‘Greedflation’ or just simple economics?

Hubert Kucharski

July 28, 2023

The term “greedflation” has recently permeated economic and political discourse, becoming a highly politicised issue often associated with leftist ideology. The narrative suggests that today’s inflation is primarily driven by greedy corporations exploiting customers through price hikes. Yet, it is difficult to ascertain whether this is a valid economic phenomenon or merely a political construct.

To solve this, I would like to explore two questions, one of which is very difficult to formulate and the other not so difficult. The difficult one is whether or not we are actually seeing greedflation. The answer to this lies in whether or not you believe in micro-founded models or at least our current micro-founded ones. The second – and less problematic – is the brunt of this article – whether greedflation is a solely political issue. Here, I argue that greedflation (whilst certainly politicised) is actually an economic issue and even those on the right could argue for its existence if it is empirically proven. 

Whether or not we are experiencing greedflation is a challenging question to answer, particularly within the framework of mainstream economics. Mainstream economics posits that firms will always set prices at a profit-maximising level based on demand. In this context, the idea of greedflation seems implausible as businesses price goods based on demand, and any price increase is a natural response to increased demand. Yet, in the real world, information may not be perfect, individuals may act irrationally, and, instead of working out their marginal cost or marginal revenues, firms may just choose to price based on their costs. 

Thus, proving the existence of greedflation empirically is a complex task. It requires a clear definition of the phenomenon and a robust methodology to establish causality. One potential approach could be to examine whether firms are increasing their markups during periods of high inflation, which could indicate an attempt to exploit consumers’ acceptance of price rises. In this situation, inflationary noise results in consumers expecting price rises, making price gouging behaviour easier to get away with as demand for goods across the economy becomes more inelastic. I myself would like to study whether such a phenomenon exists in my future studies.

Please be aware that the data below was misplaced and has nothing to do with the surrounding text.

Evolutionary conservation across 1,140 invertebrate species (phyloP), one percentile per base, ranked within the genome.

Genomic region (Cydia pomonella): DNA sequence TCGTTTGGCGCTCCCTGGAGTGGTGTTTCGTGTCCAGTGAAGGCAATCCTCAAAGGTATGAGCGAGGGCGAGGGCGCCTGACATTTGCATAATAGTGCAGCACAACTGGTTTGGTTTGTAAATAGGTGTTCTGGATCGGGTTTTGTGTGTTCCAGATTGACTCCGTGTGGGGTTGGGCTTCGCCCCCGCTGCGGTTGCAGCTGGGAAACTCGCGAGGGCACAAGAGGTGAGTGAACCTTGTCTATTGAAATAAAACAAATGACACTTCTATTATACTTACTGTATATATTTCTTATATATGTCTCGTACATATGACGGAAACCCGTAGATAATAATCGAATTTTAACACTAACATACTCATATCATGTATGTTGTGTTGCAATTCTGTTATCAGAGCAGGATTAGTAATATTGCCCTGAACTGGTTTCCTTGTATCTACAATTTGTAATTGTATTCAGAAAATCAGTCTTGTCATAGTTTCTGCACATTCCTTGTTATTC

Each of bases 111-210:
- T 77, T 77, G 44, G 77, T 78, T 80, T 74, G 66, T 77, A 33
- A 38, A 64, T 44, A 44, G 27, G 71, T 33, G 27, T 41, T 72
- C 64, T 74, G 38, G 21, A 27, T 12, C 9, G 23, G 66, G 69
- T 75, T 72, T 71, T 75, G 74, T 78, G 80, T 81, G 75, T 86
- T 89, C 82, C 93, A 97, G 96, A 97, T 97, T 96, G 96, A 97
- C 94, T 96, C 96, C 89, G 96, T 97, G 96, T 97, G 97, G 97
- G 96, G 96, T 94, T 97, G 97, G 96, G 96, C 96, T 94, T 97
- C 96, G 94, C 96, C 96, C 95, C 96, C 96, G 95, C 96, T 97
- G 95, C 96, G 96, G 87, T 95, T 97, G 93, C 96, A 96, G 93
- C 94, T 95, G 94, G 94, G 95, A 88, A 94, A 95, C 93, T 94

However, a rise in markup could also be a result of increased demand, which is a natural economic response rather than an act of greed. As such, defining greedflation and ‘proving’ it is a tricky task. Greedflation is complex and for one to prove its existence, one must cast away micro-founded models and replace them with something suitable, such as a data-driven view which uses regressions to determine causality. 

But, the complicated nature of the problem has not stopped finger-pointing. Many companies have already been accused of using the cost of living crisis to drive up prices and boost profit margins. Recent reports on the profits of major energy providers such as British Gas show that these companies have reported significant profit increases amidst the cost of living crisis, which could be interpreted as a manifestation of greedflation.

The second area of exploration is whether greedflation is a purely political issue. While it is often associated with leftist ideology, even those on the right could argue for its existence if it is proven. For instance, Chancellor Jeremy Hunt’s call for companies to make significant empirical profits to help Brits cope with the cost of living crisis, shows that concerns about excessive profits are not confined to the political left.

But what turns the greedflation narrative from a political issue to an economic one is a change in perspective towards certain schools of thought. Specifically, towards a Post-Keynesian direction. Economists who subscribe to this school see inflation as a distributional conflict between different classes. As such, once one changes their economic view to align with macro-founded models based on distribution, the greedflation narrative is no longer politicised and can be empirically proven. We have already seen such thinking entering the mainstream with an IMF report claiming rising corporate profits account for almost half the increase in Europe’s inflation over the past two years 

The concept of greedflation challenges the traditional economic view of price setting and introduces a new perspective on the causes of inflation. While proving its existence empirically is challenging, it is not impossible. It requires a clear definition, robust methodology, and careful interpretation of data. Regardless of its political connotations, greedflation is fundamentally an economic issue that deserves further investigation. As we continue to grapple with the cost of living crisis and its impacts on society, understanding the role of corporate profits in driving inflation could provide valuable insights for policymakers and economists alike.

Author

  • Hubert Kucharski

    Hubert is reading Economics at the University of Leeds and is the Head of Research at the Leeds Think Tank Society where he employs the skills he learned during his IEA Editorial Internship. In his spare time, Hubert also runs an economics education company, The Backseat Economist, and enjoys writing for many different publications.

Written by Hubert Kucharski

Hubert is reading Economics at the University of Leeds and is the Head of Research at the Leeds Think Tank Society where he employs the skills he learned during his IEA Editorial Internship. In his spare time, Hubert also runs an economics education company, The Backseat Economist, and enjoys writing for many different publications.

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